[Libav-user] Help with unpacking PIX_FMT_YUV4* data types
nfxjfg at googlemail.com
Wed Mar 12 17:09:28 CET 2014
On Tue, 11 Mar 2014 17:55:34 -0700
Ricky Huang <rhuang.work at gmail.com> wrote:
> On Mar 11, 2014, at 5:03 PM, wm4 <nfxjfg at googlemail.com> wrote:
> > On Mon, 10 Mar 2014 18:32:54 -0700
> > Ricky Huang <rhuang.work at gmail.com> wrote:
> >>>>> AVFilterBufferRef *cur_pic = link->cur_buf;
> >>>>> uint8_t *data = cur_pic->data;
> >>> I think this functionality was removed long ago. You're supposed to
> >>> write/read AVFrames from the filters.
> >> Due to internal reasons, we are running ffmpeg 0.7, so the primary arguments to draw_slice() is AVFilterLink*. Sorry I should have specified that when asked the question.
> > Sure is ancient...
> >> Or maybe I am missing something obvious here? Can you help me out with how to use AVFrame to extract the luminance component?
> > AVFrame works similar to AVFilterBufferRef. Assuming the data member
> > contains the plane pointers, data will contain the plane with the
> > luminance data.
> Thank you for responding, wm4. Let's use this from pixfmt.h header file as an example:
> PIX_FMT_YUV420P, ///< planar YUV 4:2:0, 12bpp, (1 Cr & Cb sample per 2x2 Y samples)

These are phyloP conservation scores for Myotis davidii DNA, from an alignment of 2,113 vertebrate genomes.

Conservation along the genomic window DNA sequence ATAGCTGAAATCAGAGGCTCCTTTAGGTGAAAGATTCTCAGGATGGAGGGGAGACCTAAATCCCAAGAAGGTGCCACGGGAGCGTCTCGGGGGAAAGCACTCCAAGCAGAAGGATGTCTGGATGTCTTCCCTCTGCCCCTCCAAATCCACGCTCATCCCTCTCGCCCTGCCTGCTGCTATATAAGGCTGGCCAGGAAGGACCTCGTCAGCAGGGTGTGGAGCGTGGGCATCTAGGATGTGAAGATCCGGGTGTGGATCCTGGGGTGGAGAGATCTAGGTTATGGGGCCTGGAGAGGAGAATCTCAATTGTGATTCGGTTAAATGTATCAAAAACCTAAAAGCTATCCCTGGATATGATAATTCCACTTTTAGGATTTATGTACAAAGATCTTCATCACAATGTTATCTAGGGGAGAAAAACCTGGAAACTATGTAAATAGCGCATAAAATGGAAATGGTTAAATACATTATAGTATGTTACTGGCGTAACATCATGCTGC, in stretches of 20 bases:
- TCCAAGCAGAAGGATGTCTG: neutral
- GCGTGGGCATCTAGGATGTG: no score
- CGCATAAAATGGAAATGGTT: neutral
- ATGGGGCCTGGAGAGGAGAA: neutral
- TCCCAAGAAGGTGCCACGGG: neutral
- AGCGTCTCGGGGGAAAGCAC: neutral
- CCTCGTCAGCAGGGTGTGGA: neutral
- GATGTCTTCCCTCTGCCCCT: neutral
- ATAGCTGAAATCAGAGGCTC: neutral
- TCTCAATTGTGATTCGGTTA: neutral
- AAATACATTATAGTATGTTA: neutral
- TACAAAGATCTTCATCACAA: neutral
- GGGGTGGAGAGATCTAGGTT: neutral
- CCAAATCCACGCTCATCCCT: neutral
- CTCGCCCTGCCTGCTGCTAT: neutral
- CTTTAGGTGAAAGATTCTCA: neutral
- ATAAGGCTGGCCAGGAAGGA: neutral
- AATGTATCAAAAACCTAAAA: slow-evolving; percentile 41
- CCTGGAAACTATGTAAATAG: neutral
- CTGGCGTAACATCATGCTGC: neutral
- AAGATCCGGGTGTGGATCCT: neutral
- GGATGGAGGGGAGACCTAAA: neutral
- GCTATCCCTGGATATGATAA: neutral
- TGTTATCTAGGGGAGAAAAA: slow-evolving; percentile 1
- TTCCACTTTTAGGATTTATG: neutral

> Does that mean I should read in the luminance plane 2 bytes at a time and interpret it as a number together? The reason I ask that is because the linesize of data is twice as wide as data or data (720 vs 368 and 368, respectively). Also the data point is declared as "uint8_t *", how does one determine how to interpret the type of the value - int, float, etc?
This format uses 1 byte per sample on each plane, so basically you'd
access it as uint8_t. The linesizes of the two chroma planes are
smaller, because YUV420P is a sub-sampled format, and, as the comment
on the pixel format says, uses 1 chroma sample per 2x2 luminance
sample. (Ignore the the mention of "12bpp", this is an average and is
confusing at best.)
So I guess you'll have to read up on how planar YUV formats work. Or
just convert to RGB. (Using RGB might be more correct in some ways,
because you don't have to deal with different colorspaces and color
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